I have a pandas dataframe with few columns.

Now I know that certain rows are outliers based on a certain column value.

For instance columns - 'Vol' has all values around 12xx and one value is 4000 (Outlier).

Now I would like to exclude those rows that have 'Vol' Column like this. So, essentially I need to put a filter on the data frame such that we select all rows where the values of a certain column are within say 3 standard deviations from mean.

What is an elegant way to achieve this.

13 Answers 13


Use boolean indexing as you would do in numpy.array

df = pd.DataFrame({'Data':np.random.normal(size=200)})
# example dataset of normally distributed data. 

df[np.abs(df.Data-df.Data.mean()) <= (3*df.Data.std())]
# keep only the ones that are within +3 to -3 standard deviations in the column 'Data'.

df[~(np.abs(df.Data-df.Data.mean()) > (3*df.Data.std()))]
# or if you prefer the other way around

For a series it is similar:

S = pd.Series(np.random.normal(size=200))
S[~((S-S.mean()).abs() > 3*S.std())]
  • 3
    their is a DataFrame.abs() FYI, also DataFrame.clip() – Jeff Apr 21 '14 at 16:41
  • 5
    In the case of clip(), Jeff, the outlines are not removed: df.SOME_DATA.clip(-3std,+3std) assign the outliners to either +3std or -3std – CT Zhu Apr 21 '14 at 16:57
  • oh I agree; just pointing it out. – Jeff Apr 21 '14 at 16:58
  • 1
    How can we do the same thing if our pandas data frame has 100 columns? – DreamerP Mar 27 '18 at 10:06
  • 1
    Awesome, thanks for that answer @CTZhu. @DreamerP you can just apply it to the whole DataFrame with: df_new = df[np.abs(df - df.mean()) <= (3 * df.std())]. But in contrast to applying it to a Series or single column, this will replace outliers with np.nan and keep the shape of the DataFrame, so interpolation might be needed to fill the missing values. – Scotty1- Jul 3 '18 at 16:34

If you have multiple columns in your dataframe and would like to remove all rows that have outliers in at least one column, the following expression would do that in one shot.

df = pd.DataFrame(np.random.randn(100, 3))

from scipy import stats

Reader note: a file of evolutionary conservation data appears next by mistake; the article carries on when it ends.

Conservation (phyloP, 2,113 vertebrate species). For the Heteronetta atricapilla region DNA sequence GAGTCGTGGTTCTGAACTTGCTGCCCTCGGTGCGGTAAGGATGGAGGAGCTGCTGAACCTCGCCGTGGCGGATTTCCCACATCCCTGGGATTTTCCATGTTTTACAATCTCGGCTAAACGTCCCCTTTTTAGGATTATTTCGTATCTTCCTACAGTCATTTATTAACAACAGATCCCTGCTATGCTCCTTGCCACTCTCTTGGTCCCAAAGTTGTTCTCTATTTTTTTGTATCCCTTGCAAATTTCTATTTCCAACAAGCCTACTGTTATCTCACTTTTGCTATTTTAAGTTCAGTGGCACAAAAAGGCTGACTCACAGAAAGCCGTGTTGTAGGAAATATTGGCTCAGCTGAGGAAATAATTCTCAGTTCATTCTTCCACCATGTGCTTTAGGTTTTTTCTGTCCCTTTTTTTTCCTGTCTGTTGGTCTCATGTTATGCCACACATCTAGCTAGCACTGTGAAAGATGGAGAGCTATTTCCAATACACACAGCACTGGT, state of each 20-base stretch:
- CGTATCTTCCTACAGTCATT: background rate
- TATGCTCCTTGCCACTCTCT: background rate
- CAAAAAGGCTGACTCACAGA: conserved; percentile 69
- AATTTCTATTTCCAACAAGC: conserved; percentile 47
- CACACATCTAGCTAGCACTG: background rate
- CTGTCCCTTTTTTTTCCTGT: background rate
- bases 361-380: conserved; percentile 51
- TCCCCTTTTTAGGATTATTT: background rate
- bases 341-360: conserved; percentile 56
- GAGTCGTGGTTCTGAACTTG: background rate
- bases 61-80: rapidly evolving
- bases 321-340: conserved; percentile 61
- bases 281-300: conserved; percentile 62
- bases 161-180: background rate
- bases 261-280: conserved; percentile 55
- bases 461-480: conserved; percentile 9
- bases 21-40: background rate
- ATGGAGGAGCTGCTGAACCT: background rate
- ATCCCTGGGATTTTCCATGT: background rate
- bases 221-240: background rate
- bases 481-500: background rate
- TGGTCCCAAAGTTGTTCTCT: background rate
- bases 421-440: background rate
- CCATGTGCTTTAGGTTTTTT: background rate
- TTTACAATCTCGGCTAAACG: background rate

df[(np.abs(stats.zscore(df)) < 3).all(axis=1)]


  • For each column, first it computes the Z-score of each value in the column, relative to the column mean and standard deviation.
  • Then is takes the absolute of Z-score because the direction does not matter, only if it is below the threshold.
  • all(axis=1) ensures that for each row, all column satisfy the constraint.
  • Finally, result of this condition is used to index the dataframe.
  • 4
    Can you explain what this code is doing? And perhaps provide an idea how I might remove all rows that have an outlier in a single specified column? Would be helpful. Thanks. – samthebrand Aug 26 '15 at 18:51
  • 12
    For each column, first it computes the Z-score of each value in the column, relative to the column mean and standard deviation. Then is takes the absolute of Z-score because the direction does not matter, only if it is below the threshold. .all(axis=1) ensures that for each row, all column satisfy the constraint. Finally, result of this condition is used to index the dataframe. – rafaelvalle Jul 22 '16 at 19:43
  • Still the most elegant solution here. – u-phoria Jul 9 '18 at 19:57
  • 1
    How would you handle the situation when there are Nulls/Nans in the columns. How can we have them ignored ? – asimo Aug 16 '18 at 3:38

For each of your dataframe column, you could get quantile with:

q = df["col"].quantile(0.99)

and then filter with:

df[df["col"] < q]

This answer is similar to that provided by @tanemaki, but uses a lambda expression instead of scipy stats.

df = pd.DataFrame(np.random.randn(100, 3), columns=list('ABC'))

df[df.apply(lambda x: np.abs(x - x.mean()) / x.std() < 3).all(axis=1)]

To filter the DataFrame where only ONE column (e.g. 'B') is within three standard deviations: